nova scotia duck tolling retriever

The Nova Scotia Duck Tolling Retriever

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Considering whether The Nova Scotia Duck Tolling Retriever is the right fit for your family? Read on to find out more about this unusual breed.

Hailing from Canada, this medium-sized sporting dog is recognized for its athletic physique, floppy ears, and distinctive golden-red coat. Originally bred for bird hunting, this breed is renowned for its exceptional hunting technique known as “tolling.” This technique involves luring game birds towards the hunter using a combination of movements and noises.

Albeit they have a famous hunting background, Nova Scotia Duck Tolling Retrievers are now primarily family pets. Their affectionate and outgoing nature, coupled with their eagerness to please, makes them a breeze to train. Like so many of the retriever breeds, this breed loves the water and they are great swimmers.  Nova Scotia Duck Tollers are a natural fit for families that enjoy outdoor activities.

They need a lot of rigorous daily exercise and mental stimulation to keep them healthy and content — perfect for the active family or individuals who love the great outdoors.

These are great dogs but do your research and make sure they are the right fit for your lifestyle.   The Nova Scotia Toller is not for everyone because they need lots of attention and exercise.  But for those who can provide these dogs with plenty of love and care they are fantastic pets.

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Nova Scotia Duck Tolling Retriever Breed History

The Nova Scotia Duck Tolling Retriever’s roots can be traced back to Little River Harbour in Yarmouth County, Nova Scotia, during the early 1800s. It was during this time that hunters sought a dog that could retrieve waterfowl and lure them towards the hunter. Hence, the breed was developed to meet these requirements. The Little River Duck Dog was the name of this retriever breed before it was recognized as a purebred by the Canadian Kennel Club in 1945.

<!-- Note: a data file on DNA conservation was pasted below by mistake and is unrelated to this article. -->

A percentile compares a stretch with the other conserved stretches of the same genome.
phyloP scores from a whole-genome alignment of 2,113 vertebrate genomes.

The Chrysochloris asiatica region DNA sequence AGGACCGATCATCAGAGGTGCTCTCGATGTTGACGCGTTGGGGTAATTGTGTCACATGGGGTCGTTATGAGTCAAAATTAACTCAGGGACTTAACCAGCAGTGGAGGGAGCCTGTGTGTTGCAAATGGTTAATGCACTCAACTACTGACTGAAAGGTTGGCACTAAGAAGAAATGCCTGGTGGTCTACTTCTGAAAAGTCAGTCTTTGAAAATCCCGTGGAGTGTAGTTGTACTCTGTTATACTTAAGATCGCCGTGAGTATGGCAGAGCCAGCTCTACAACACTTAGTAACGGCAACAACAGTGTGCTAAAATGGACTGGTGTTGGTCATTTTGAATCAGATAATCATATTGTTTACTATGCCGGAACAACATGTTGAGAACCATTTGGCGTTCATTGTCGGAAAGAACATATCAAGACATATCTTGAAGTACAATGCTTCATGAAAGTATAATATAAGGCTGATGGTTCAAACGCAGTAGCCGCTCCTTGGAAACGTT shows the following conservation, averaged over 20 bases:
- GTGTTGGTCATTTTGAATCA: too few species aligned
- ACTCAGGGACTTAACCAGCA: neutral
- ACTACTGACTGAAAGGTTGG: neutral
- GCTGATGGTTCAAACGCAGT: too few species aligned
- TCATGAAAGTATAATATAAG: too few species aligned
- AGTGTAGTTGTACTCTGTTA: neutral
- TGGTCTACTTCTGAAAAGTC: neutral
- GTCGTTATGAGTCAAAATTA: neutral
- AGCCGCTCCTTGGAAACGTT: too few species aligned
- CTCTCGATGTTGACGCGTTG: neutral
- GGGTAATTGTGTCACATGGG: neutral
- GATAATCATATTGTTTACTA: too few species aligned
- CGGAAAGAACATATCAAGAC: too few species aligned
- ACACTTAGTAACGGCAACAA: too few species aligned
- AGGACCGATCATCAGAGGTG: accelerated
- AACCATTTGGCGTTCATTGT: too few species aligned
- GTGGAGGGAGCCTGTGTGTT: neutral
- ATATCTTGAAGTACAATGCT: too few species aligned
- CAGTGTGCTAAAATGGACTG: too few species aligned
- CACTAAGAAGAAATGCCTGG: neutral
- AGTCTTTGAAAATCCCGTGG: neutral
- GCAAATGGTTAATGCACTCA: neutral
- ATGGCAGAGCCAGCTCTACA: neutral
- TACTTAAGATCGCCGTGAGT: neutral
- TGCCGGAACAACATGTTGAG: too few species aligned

Origins

The Toller is thought to have got its genes from a variety of dog breeds, including the Cocker Spaniel, Golden Retriever, Irish Setter, and the Chesapeake Bay Retriever.

Duck Toller Dog Development

Henry Albert Patterson (a.k.a., Hap Smith) was a breeder and promoter of the Nova Scotia Duck Tolling Retriever between 1885 and 1920. Smith was integral in keeping the Toller breed alive during the early years of the breed’s development. The Nova Scotia Duck Toller was almost extinct by the early 20th century, but Smith’s breeding program probably saved the breed.

Although the Toller was first used for hunting waterfowl, it has since become a popular companion dog. The Nova Scotia Toller is known for its intelligence, loyalty, and high energy. Tollers need routine exercise and mental challenges to stay sharp, on their game, and healthy.

Today, the Toller is popular in many countries as a pet and for search and rescue duties.

Nova Scotia Duck Tolling Retriever Breed Characteristics

Appearance

The Nova Scotia Duck Tolling Retriever is a medium-sized breed that typically stands between 17 to 21 inches tall at the shoulder and weighs anywhere from 35 to 50 pounds. Their most notable feature is their waterproof double coat, which is available in various shades of red, red gold, and dark copper, often with white markings on their chest, feet, and tail. With a wedge-shaped head, Tollers possess a black or brown nose and eyes that are almond-shaped, usually in shades of amber or brown. They have triangular ears set high on their head, while their long, feathered tail is used to attract ducks and other game birds.

Temperament

The Nova Scotia Duck Tolling Retriever is an intelligent, affectionate, and energetic breed that loves to work and play. They are known for their high-pitched “tolling” bark that they use to lure waterfowl within range of hunters. Tollers are friendly and outgoing with people and other dogs, but they can be stand-offish with strangers. They are highly trainable and excel in obedience, agility, and other dog competitions. Tollers have a strong prey drive and need plenty of exercise and mental stimulation to prevent boredom and destructive behavior.

Health

The Nova Scotia Duck Tolling Retriever is a generally healthy breed with a lifespan of 12 to 14 years. However, like all breeds, they are prone to certain health issues, including:

  • Hip dysplasia: a genetic condition that affects the hip joint and can cause a lot of pain and debilitating arthritis.
  • Progressive retinal atrophy: a degenerative eye disease that can lead to blindness if left untreated.